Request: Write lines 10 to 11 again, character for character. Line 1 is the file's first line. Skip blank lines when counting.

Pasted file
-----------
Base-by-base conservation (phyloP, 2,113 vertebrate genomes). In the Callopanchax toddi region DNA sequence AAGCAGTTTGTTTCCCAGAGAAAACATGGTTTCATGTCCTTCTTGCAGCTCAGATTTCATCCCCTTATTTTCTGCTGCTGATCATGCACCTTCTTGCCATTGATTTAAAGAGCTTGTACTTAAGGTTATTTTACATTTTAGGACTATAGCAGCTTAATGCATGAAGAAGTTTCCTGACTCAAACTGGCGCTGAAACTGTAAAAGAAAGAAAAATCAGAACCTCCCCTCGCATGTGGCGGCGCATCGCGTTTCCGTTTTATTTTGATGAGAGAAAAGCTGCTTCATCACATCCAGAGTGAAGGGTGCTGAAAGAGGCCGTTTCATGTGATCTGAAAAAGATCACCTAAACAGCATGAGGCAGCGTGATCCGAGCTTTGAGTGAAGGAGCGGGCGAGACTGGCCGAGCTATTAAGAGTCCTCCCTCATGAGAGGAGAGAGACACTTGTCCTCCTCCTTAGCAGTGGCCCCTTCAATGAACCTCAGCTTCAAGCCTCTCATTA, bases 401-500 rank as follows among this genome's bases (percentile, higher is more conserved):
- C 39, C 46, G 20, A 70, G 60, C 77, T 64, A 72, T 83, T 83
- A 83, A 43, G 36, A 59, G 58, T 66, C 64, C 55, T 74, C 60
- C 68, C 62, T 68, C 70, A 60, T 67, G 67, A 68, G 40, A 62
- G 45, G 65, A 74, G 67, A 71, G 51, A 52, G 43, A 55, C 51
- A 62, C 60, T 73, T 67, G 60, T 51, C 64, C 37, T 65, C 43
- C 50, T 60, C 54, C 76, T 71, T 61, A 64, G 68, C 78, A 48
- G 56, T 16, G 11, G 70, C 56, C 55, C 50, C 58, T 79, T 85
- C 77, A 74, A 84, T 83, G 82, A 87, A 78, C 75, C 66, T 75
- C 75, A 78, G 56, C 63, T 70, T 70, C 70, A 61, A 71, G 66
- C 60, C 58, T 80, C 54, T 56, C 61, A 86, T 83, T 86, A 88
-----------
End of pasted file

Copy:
- C 75, A 78, G 56, C 63, T 70, T 70, C 70, A 61, A 71, G 66
- C 60, C 58, T 80, C 54, T 56, C 61, A 86, T 83, T 86, A 88